Lawyers for the 26 states challenging the constitutionality of the nation’s new health-care law squared off against the Obama administration in an appeals court in Atlanta on Wednesday, where a panel of three judges asked tough questions of both sides.

One judge, Frank M. Hull, appeared more sympathetic to the law — at one point interrupting an attorney for the states to tell him that his central argument “doesn’t get me very far.”

Nonetheless, the case before the U.S. Court of Appeals for the 11th Circuit could offer the armada of Republican state leaders who have taken on the law their best chance of a win during stage two of a multi-pronged, protracted legal battle widely expected to end in the Supreme Court.

More than 30 suits have been filed since the Affordable Care Act was adopted in March 2010, nearly all by individuals and organizations. Appellate courts in Richmond and Cincinnati have heard arguments in three of the cases over the past several weeks, including one filed separately by the state of Virginia.

The three judges who heard that case last month, along with another lawsuit brought by private parties in Virginia, were appointed by Democratic presidents, including two named by President Obama. And they spent considerable time questioning whether Virginia even has standing to sue.

By contrast, the three judges randomly assigned to the multi-state suit in the Atlanta court Wednesday are a more diverse group: Although both Hull and Judge Stanley Marcus were appointed to their current posts by President Bill Clinton, Marcus was first tapped for the federal bench by President Ronald Reagan.

Chief Judge Joel F. Dubina was named by President George W. Bush.While a judge’s political connections do not indicate how he or she will rule, so far lower courts have cleaved along markedly partisan lines: Four federal district judges appointed by Democratic presidents have upheld the law’s constitutionality. Two named by Republicans deemed it invalid.

At issue in all these cases is whether Congress overstepped its constitutional authority to regulate commerce when it included a provision in the Affordable Care Act that requires virtually all Americans to obtain health insurance after 2014 or pay a fine.

The district judge who heard the Virginia case struck down the insurance mandate but found that the rest of the law could remain intact. In the multi-state lawsuit on appeal in Atlanta, the lower court judge, Senior U.S. District Judge Roger Vinson, invalidated the entire law, reasoning that the insurance requirement was inextricably linked with the rest of the statute.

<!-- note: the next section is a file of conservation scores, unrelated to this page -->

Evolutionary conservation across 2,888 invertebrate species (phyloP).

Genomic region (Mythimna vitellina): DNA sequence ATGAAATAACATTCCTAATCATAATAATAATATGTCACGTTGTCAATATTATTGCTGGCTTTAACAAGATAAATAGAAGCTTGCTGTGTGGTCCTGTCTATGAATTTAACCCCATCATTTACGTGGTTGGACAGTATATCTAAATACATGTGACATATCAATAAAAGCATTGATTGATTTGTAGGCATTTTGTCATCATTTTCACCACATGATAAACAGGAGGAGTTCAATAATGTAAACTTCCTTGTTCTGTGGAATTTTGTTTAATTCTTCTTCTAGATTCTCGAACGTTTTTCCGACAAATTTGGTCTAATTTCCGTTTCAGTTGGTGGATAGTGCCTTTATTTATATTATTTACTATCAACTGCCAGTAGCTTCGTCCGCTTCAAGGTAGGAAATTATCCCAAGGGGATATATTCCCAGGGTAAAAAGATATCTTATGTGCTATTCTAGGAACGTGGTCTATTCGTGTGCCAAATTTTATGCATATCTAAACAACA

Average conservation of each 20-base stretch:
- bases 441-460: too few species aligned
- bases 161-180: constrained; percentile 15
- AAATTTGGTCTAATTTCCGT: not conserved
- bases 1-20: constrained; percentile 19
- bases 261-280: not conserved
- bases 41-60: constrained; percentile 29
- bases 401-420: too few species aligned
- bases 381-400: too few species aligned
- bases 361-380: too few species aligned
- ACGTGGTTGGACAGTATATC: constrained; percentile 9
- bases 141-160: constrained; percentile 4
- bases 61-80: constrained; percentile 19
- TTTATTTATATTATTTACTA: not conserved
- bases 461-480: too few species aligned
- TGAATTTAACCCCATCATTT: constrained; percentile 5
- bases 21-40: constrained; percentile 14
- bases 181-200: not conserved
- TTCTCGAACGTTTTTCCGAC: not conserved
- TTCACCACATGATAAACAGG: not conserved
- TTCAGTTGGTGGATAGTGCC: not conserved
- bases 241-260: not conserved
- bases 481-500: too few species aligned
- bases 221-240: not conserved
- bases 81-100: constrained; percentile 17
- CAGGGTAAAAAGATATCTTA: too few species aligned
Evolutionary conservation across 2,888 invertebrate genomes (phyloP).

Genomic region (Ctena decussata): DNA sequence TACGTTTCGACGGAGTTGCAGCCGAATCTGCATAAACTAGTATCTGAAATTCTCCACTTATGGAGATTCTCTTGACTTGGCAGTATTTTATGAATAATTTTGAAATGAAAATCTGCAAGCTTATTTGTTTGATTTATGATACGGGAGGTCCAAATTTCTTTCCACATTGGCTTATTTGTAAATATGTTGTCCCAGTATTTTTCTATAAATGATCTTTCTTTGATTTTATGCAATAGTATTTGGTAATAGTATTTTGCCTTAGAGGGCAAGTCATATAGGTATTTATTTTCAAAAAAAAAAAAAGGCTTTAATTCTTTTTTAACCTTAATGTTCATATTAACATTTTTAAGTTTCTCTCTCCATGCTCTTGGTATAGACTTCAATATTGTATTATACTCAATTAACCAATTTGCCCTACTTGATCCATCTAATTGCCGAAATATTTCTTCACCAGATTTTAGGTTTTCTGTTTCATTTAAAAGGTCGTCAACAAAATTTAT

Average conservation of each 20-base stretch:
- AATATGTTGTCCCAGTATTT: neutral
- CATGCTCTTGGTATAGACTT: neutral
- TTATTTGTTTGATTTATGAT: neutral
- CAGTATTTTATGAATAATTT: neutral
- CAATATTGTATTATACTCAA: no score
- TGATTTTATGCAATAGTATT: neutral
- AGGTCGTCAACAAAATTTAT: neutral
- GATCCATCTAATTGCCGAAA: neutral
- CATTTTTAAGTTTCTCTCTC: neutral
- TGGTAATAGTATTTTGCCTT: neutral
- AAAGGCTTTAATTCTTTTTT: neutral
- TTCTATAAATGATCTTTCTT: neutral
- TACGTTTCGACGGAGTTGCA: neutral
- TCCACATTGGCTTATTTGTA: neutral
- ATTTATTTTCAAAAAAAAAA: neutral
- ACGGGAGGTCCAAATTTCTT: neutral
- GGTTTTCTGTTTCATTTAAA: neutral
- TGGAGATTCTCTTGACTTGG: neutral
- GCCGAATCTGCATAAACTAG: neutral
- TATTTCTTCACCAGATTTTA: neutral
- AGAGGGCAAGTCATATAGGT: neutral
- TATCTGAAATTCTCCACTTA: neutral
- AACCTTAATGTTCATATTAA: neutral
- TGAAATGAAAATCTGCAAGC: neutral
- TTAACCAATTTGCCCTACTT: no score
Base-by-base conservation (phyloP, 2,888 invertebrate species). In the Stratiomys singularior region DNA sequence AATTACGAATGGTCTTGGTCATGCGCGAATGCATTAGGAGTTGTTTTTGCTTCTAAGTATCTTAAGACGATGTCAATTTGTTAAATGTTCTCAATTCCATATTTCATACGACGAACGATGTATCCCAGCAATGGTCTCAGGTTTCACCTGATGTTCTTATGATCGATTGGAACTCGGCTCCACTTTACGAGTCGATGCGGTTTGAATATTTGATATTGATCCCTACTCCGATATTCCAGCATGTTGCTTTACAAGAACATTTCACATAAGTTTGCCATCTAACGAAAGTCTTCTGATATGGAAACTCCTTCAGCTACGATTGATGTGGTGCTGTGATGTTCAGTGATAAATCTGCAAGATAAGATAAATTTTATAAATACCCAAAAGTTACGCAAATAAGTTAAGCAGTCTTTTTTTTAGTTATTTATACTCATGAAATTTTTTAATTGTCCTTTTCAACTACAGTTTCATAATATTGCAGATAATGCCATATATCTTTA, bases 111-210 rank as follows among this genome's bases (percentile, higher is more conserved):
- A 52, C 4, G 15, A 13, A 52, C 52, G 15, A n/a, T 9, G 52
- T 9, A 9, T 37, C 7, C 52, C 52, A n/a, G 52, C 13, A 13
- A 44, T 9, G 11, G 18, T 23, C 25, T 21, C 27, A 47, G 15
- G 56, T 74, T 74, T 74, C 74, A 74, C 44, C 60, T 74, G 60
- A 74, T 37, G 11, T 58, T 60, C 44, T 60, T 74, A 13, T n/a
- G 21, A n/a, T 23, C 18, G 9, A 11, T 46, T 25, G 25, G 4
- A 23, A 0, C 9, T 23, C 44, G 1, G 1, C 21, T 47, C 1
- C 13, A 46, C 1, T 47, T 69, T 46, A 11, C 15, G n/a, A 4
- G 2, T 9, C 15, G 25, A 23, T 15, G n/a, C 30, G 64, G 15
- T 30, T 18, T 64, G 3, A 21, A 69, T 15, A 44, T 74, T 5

Vinson, did not, however agree with the states’ claim that the legislation violated the Constitution by requiring states to cover a larger share of the poor through Medicaid, which is funded by federal and state money.

During the nearly three-hour appellate hearing Wednesday, the judges appeared open to reconsidering that question, if not necessarily convinced of the legal arguments.

However, they spent most of their time grappling with how to characterize a person’s decision not to buy health insurance.

Paul D. Clement, a solicitor general under President George W. Bush who is representing the states, argued that it is a form of inactivity akin to people “sitting in their living room.” So legal precedents establishing Congress’s right to regulate economic “activity” under the Constitution’s commerce clause do not apply.

Judge Stanley Marcus seemed to agree when he pressed the administration’s lawyer, Acting Solicitor General Neal K. Katyal, to come up with an example in which the Supreme Court used the commerce clause to justify “compelling a private person to purchase a private product.”

Judge Joel F. Dubina similarly observed that “I’ve read all the Supreme Court cases. I can’t find one like this.”

Katyal repeatedly countered that the question was irrelevant because a person’s choice not to buy insurance is not inactivity but rather an economic decision about how to pay for the health care they will inevitably need.

Those who obtain insurance are effectively paying for that care now, through premiums, he said. Those who forgo it are opting to pay later, either out of pocket or by passing the cost on to hospitals, which cannot turn away the uninsured and must therefore pass the burden on to governments, insurers and, ultimately, paying customers.

Hull appeared to agree, impatiently waving off Clement each time he tried to make his inactivity argument.

“This activity-inactivity thing doesn’t help me, personally,” she said. But she joined the other judges in pressing Katyal to explain why upholding the insurance mandate would not open the floodgates for Congress to compel the purchase of any number of products ranging from fire insurance to energy efficient cars for society’s betterment.

Katyal said the health-care market has several unique characteristics: Nearly everyone will have to consume health-care at some point. If they cannot afford life-saving care hospitals and providers are nonetheless legally required to treat them. And when that happens the cost will be shifted not merely onto the government but to other private individuals.

“Health care is different in this specific way,” he said. “That’s what stops the slippery slope.”

The states party to the lawsuit are Alabama, Alaska, Arizona, Colorado, Florida, Georgia, Idaho, Indiana, Iowa, Kansas, Louisiana, Maine, Michigan, Mississippi, Nebraska, Nevada, North Dakota, Ohio, Pennsylvania, South Carolina, South Dakota, Texas, Utah, Washington, Wisconsin, and Wyoming. Two individuals have also joined the suit.